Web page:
FREE! Click here to Join FunTrivia. Thousands of games, quizzes, and lots more!
Quiz about Regarding Shoes
Quiz about Regarding Shoes

Regarding Shoes Trivia Quiz


It's all about the shoes. Take the quiz and learn a bit. Can't guarantee that it will make you another Al Bundy, but you're bound to learn something you didn't know before.

A multiple-choice quiz by OldManJack. Estimated time: 5 mins.
  1. Home
  2. »
  3. Quizzes
  4. »
  5. Entertainment Trivia
  6. »
  7. Beauty Accessories & Fashion
  8. »
  9. Footwear

Author
OldManJack
Time
5 mins
Type
Multiple Choice
Quiz #
400,332
Updated
Dec 03 21
# Qns
10
Difficulty
Average
Avg Score
8 / 10
Plays
293
Last 3 plays: pinkiefarina (8/10), Peachie13 (10/10), sabbaticalfire (8/10).
- -
Question 1 of 10
1. Most people have at least heard of Dr. Martens shoes and boots, a favorite of skinheads and grunge and punk rockers. But just who was Dr. Marten anyway? Hint


Question 2 of 10
2. In today's political discourse, we often hear people refer to their political opponents as "a bunch of jackbooted thugs". So how did this footwear acquire the name "jackboots"? Hint


Question 3 of 10
3. Derived from the medieval Dutch "klompen" and the French "sabot", this durable shoe protects the feet from farm implements and fishing hooks. At one time it was popular in northern Europe but now is normally worn only as part of a traditional dress. It has given its name to a form of dancing that is popular in the South of the U.S. Hint


Question 4 of 10
4. Their name of this footwear is a good example of onomatopoeia. In Japan they're called "zoris". In New Zealand they're called "jandals". Australians say they're "thongs" and in South Africa they're "plakkies". What do most people call them? Hint


Question 5 of 10
5. What is the most distinct characteristic of a pair of winklepickers? If you wish to know the answer, a genie may be able to help. And yes, there really is a shoe called a winklepicker. Hint


Question 6 of 10
6. The most famous predecessor of this type of shoe was the Zoccoli in the 15th century in Venice where it was useful in keeping the feet dry when the pavements were flooded, although it has been around since the time of the ancient Greeks. If you're the type of person who enjoys looking down on others, this is the style for you. Hint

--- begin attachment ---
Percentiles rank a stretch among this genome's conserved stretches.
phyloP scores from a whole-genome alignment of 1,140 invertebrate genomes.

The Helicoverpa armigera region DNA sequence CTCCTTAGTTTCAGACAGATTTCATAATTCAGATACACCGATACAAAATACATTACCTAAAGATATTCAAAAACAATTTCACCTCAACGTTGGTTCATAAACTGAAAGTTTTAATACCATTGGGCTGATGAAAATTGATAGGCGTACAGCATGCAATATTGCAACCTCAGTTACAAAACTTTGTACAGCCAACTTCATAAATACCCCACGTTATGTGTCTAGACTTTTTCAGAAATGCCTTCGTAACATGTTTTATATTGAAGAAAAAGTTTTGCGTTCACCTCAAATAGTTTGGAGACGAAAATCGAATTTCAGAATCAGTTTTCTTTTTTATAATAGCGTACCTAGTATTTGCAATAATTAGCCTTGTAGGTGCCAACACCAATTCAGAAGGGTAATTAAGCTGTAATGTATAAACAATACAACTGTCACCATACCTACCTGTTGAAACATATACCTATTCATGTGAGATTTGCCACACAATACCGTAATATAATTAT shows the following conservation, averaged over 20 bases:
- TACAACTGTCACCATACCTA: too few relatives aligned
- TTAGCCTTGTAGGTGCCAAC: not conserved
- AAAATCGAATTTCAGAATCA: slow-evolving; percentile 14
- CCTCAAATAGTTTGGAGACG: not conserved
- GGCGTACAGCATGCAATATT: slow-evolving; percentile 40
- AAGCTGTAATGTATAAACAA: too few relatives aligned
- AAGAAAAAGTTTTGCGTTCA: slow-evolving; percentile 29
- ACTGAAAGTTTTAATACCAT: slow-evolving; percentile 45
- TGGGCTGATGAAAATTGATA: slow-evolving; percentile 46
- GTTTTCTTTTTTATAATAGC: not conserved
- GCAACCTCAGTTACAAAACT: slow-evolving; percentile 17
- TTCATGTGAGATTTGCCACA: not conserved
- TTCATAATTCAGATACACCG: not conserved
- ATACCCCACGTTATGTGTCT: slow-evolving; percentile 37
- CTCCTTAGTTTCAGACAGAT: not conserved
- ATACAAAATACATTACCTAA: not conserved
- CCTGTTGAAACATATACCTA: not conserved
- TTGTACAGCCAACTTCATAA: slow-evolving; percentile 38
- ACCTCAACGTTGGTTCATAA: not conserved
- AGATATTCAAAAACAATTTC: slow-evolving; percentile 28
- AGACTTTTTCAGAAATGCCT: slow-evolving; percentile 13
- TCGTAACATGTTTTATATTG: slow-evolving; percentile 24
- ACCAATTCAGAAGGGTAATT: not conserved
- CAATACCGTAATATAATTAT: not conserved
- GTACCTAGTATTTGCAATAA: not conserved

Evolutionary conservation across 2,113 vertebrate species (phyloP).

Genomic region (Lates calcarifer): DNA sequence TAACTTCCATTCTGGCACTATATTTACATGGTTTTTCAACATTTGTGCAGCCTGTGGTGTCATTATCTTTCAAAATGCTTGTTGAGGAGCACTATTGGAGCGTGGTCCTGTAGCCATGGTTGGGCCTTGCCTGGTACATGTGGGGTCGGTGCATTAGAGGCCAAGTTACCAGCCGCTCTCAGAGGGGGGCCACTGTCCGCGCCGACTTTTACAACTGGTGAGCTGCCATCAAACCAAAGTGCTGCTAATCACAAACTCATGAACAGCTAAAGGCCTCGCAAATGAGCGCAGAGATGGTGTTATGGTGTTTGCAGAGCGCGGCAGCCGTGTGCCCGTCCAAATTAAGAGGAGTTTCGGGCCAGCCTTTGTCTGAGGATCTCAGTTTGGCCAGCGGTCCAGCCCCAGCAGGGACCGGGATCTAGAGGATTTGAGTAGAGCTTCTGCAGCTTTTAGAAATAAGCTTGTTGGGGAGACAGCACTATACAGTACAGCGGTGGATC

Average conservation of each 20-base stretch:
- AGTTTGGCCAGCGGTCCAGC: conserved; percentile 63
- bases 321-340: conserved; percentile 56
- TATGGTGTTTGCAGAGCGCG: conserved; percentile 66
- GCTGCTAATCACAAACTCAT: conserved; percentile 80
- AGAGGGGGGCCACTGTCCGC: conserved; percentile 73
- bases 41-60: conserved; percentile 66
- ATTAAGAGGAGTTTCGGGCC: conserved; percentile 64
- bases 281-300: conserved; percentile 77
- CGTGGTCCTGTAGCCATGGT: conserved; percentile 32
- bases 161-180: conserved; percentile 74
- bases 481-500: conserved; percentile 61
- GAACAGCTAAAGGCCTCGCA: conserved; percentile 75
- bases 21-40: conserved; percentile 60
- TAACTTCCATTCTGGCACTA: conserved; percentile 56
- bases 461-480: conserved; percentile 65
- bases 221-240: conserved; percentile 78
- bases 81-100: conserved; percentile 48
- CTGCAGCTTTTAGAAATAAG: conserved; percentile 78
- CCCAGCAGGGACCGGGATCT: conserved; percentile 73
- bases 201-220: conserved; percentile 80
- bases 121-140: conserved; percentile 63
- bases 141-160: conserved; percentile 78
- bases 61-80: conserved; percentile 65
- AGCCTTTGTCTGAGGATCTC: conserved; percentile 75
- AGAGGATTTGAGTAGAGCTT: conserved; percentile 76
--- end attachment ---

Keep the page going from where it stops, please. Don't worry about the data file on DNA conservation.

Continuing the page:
Question 7 of 10
7. Characterized by having no back, in years past this shoe was a symbol of wealth since it had no practical value outside the home and indicated that the wearer owned at least two pairs of shoes back in the time when owning more than one pair of shoes was a luxury. Hint


Question 8 of 10
8. In the Basque region of Spain, this shoe is called espartina, based on the wiry Mediterranean grass esparto. The rest of us call them espadrilles. What is their defining characteristic? Hint


Question 9 of 10
9. These were quite the thing for the distinguished gentleman to wear in the late 19th and early 20th century. Worn over the top of the shoe, but under the trouser leg, they were composed of a stiff white fabric buttoned up the side and secured with an elastic band that went under the shoe. What were they called? Hint


Question 10 of 10
10. Up until the start of the 17th century, the most common shoe was one that was fastened with a strap or a buckle in the front. But in 1640 a new type of shoe was introduced - one that laced up in the front. It was quickly embraced by the students of a famous English university and is now known by that name. What university was this? Hint



(Optional) Create a Free FunTrivia ID to save the points you are about to earn:

arrow Select a User ID:
arrow Choose a Password:
arrow Your Email:




Most Recent Scores
May 21 2024 : pinkiefarina: 8/10
May 18 2024 : Peachie13: 10/10
Apr 27 2024 : sabbaticalfire: 8/10
Apr 26 2024 : DrSupercool111: 8/10
Apr 23 2024 : Guest 90: 9/10
Apr 22 2024 : Guest 84: 4/10